The direct care workers' survey included a scale for assessing the management style in each facility. Management style may be characterized as autocratic, custodial, supportive, or collegial, in order of increasing managerial receptivity for staff input, trust between management and workers, organizational capacity for change, and openness to new ideas, including teams. We used a pretested and validated scale from the Learn, Empower, Achieve, Produce (LEAP) Organizational Learning Readiness Survey (Hollinger-Smith, personal communication, December 20, 2005; Kiefer et al., 2005). This tool uses a 12-item scale (four subscales) with a 5-point Likert-type response format, ranging from almost never (1) to almost always (5). Average subscale scores were calculated for each facility based on all survey responses, and the highest total subscale score reflects the dominant management style in the facility. Only a few facilities were defined as autocratic, and they were combined together with the next category of homes, defined as custodial. This scale has been used in assessing nursing homes’ readiness for organizational change (Biles et al., 2005; Kiefer et al., 2005).

Within each facility, the DONs were asked if the direct care workers (e.g., RNs, LPNs, CNAs) were organized in teams to provide daily care to residents, and whether these teams were formally organized (with defined membership, structure, and processes) or were naturally occurring workgroups (staff working together as needed).

We also included questions about the importance the administrators and the DONs attributed to teamwork with regard to residents' quality of life, clinical quality of care, staff turnover and retention, and the relationship between staff and residents. The responses to each item, ranging from unimportant (score of 1) to very important (score of 4), were summed and averaged for each facility.

All management practice variables were coded as categorical variables.

Job design.—

Two job design variables associated with prevalence of daily practice teams were identified from the direct care workers' survey. These are as follows: specialized care teams and primary care assignment. Specialized care teams organized to accomplish specific tasks—for example, care planning, quality improvement, or special care (e.g., wound care, incontinence)—are known to exist in many nursing homes. We constructed a continuous variable defined as the percent of direct care workers participating on teams other than daily practice teams in each facility.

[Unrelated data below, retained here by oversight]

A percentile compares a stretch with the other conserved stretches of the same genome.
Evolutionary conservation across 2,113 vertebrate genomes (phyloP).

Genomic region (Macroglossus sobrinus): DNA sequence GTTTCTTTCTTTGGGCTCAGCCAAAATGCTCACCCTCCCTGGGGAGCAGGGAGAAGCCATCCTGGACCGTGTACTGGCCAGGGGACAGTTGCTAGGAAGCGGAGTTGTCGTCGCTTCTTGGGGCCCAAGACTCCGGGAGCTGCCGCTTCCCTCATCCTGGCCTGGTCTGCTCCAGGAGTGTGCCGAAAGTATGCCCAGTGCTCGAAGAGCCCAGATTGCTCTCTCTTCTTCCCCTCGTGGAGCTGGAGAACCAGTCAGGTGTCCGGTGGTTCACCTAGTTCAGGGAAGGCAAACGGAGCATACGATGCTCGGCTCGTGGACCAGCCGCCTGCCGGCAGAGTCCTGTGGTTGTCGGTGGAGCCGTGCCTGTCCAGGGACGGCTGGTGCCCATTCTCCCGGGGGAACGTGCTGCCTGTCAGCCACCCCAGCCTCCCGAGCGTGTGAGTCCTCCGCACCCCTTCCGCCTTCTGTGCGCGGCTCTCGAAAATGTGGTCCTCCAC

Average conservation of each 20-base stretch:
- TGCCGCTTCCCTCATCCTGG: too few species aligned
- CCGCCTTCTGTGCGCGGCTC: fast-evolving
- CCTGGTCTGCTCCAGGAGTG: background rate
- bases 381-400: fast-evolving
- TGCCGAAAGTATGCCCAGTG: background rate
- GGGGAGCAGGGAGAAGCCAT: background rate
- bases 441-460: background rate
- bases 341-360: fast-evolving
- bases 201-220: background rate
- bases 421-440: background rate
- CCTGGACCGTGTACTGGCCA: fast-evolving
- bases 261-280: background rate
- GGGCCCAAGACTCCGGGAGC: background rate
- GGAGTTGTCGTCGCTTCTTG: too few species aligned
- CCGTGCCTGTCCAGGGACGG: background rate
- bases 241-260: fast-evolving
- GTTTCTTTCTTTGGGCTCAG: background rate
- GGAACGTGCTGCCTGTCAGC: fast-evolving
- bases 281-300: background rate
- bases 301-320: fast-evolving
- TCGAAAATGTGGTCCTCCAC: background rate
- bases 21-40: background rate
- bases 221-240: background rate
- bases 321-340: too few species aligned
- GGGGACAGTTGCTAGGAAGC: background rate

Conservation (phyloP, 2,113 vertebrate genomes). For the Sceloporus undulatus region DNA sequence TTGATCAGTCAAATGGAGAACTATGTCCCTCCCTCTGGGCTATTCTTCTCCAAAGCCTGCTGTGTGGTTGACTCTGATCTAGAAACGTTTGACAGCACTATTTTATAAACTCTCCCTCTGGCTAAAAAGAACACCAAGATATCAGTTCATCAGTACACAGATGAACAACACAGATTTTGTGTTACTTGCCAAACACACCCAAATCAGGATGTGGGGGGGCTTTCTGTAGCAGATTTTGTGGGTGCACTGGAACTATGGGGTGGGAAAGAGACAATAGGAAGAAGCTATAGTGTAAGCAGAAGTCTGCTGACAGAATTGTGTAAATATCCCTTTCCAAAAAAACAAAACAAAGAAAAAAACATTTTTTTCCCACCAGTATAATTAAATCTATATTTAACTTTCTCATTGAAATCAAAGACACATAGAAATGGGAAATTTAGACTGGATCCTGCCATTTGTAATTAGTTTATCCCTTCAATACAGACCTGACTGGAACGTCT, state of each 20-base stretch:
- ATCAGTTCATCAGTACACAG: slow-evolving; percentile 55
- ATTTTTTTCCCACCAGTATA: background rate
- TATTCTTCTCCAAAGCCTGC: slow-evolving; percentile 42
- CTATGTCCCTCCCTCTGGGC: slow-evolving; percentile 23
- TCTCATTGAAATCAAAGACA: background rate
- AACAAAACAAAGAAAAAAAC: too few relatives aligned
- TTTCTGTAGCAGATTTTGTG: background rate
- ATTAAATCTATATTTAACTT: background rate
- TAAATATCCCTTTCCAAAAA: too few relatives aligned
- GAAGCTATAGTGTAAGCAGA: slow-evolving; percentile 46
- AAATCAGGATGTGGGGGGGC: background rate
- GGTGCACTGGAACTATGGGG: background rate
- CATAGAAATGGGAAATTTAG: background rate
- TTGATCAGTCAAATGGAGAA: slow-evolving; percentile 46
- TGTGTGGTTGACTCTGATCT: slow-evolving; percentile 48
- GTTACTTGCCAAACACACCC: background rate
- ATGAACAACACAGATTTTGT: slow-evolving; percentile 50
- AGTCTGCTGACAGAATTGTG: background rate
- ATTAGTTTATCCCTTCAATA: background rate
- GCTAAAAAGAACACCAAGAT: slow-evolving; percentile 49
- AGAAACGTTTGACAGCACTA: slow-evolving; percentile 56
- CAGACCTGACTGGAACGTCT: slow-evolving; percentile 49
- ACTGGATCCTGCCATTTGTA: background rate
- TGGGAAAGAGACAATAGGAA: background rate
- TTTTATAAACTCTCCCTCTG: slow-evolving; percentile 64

We defined primary assignment as the percent of direct care workers assigned to the same residents most of the time.

Characteristics of nursing home managers.—

Based on the management survey, we included measures of NHA and DON tenure and turnover. Turnover is defined by the number of times the manager changed in the past 3 years. Tenure is the overall professional experience, measured by the number of months in this position (in this or any other facility).

Facility characteristics.—

Two facility characteristics were included using the OSCAR database. These are as follows: ownership status and number of nursing hours per resident per day. We defined ownership as the profit status of the facility (dichotomous variable). Nursing hours (continuous variable) were defined as the sum of hours provided by RNs, LPNs, and CNAs per resident per day.

Statistical Analyses

To examine the relationship between daily practice teams and nursing home characteristics, we fit a weighted linear regression model with robust standard errors estimated using STATA version 9.2. For each facility, the dependent and the independent variables were weighted by the square root of the number of respondents in that facility to adjust for the variations across facilities. Furthermore, because the study sample includes disproportionately more nonprofit facilities than in the general population of NYS nursing homes, we included sampling weights to obtain the appropriately weighted estimations.